I posted about Fort Meade’s Facebook page and their Justin Bieber prank, shortly after it happened. They officially announced and then minutes later, officially cancelled a fake 15-minute event featuring Justin Bieber, Mila Kunis, and Barry Manilow. The target of the prank was actually the base commander, as he had been photoshopped into a Saturday Night Fever poster.
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Despite the obvious fake event, extreme short notice, and the cancellation, some people showed up. That’s surely a testament to the growing integration of social media into our culture. I highly doubt they thought anybody would show up – or even could show up on such short notice. A few people expressed outrage at Fort Meade for tricking and ‘devastating’ the children. The vast majority thought it was funny and good for morale.
I understand what the handful of critics are saying, but I think they’re taking it way out of context. I am glad that commenter Jesse is engaging me on the blog, and hope he continues to do so. I’m not ‘attacking’ him, or the others that expressed concern. I’m expanding on my response, for clarity.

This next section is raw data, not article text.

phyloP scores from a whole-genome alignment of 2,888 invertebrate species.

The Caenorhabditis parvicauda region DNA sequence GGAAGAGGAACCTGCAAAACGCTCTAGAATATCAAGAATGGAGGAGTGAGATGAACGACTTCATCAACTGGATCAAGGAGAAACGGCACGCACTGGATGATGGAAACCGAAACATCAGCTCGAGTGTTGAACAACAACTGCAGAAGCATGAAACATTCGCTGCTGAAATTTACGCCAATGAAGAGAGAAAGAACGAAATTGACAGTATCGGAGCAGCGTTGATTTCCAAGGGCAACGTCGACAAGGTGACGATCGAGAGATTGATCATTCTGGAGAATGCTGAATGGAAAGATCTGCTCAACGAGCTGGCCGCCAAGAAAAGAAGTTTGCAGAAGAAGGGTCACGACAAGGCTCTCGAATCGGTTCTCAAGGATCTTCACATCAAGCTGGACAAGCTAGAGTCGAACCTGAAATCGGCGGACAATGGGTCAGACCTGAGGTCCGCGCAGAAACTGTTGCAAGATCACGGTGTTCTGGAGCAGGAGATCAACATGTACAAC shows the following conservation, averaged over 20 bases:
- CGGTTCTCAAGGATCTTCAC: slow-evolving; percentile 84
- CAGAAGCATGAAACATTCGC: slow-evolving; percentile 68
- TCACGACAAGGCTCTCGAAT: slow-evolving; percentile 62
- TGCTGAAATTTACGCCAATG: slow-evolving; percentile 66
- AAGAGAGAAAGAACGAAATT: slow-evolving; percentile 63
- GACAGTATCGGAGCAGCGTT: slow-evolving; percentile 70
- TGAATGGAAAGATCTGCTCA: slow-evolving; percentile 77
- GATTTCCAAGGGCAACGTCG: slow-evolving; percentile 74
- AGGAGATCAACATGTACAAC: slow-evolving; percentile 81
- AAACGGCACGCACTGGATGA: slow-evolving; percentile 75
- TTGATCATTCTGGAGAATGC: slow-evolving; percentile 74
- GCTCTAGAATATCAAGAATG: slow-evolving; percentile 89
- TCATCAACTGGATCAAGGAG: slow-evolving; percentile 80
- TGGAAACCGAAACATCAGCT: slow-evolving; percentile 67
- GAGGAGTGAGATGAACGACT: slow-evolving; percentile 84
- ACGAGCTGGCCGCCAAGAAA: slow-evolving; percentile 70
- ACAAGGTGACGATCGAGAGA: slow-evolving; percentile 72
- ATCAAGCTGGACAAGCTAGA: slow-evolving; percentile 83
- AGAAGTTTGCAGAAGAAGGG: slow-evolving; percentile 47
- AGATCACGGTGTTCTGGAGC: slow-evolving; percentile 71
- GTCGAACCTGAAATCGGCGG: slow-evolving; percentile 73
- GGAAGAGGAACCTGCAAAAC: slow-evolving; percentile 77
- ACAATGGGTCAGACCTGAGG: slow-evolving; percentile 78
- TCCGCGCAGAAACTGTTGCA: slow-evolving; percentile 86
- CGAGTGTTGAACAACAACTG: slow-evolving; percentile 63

I’m sure the children are fine now. I’m sure they were not ‘devastated’ by some experience that will haunt them forever.
It’s kind of a military tradition, too. When I was deployed on the Kuwait/Iraq border, I stopped over in Camp Buehring. There were hundreds of flyers all over for upcoming ‘Camel Races in Zone 1′. Camel racing does exist, and I’m sure these flyers kinda forced everyone to google it. Something — anything — to break up the monotony of a deployment can be a soldier’s equivalent to a tween’s Justin Bieber meeting.
The flyers were all over the place for weeks, complete with a “BE THERE OR BE SQUARE!!!” Lots of people showed up, but no camels. Some of the people apparently still weren’t sure if Camel Racing was real. I was actually thinking of going, but was busy with a mission. I heard that a colonel showed up (this is very high rank).
For weeks, we all laughed like a bastard about it. We vowed to pull the same prank at other camps and bases, but I never got around to it.
It’s essentially like sending a private out to get ‘chem-light batteries‘, or telling a private to check the HUM-V’s ‘blinker fluid’, or to bring you a ‘box of grid squares’ for your map. Army brats grow up with ‘chem-light battery chase’ humor. Many civilians can probably recount fond memories of similar ‘snipe hunts’. Except in this case, Fort Meade’s fifteen minute event was much easier to detect as fake, and it was announced right before it was supposed to happen. Describing what happened as ‘hurt children’ at the hands of ‘deceptive co-workers’ is quite an exaggeration.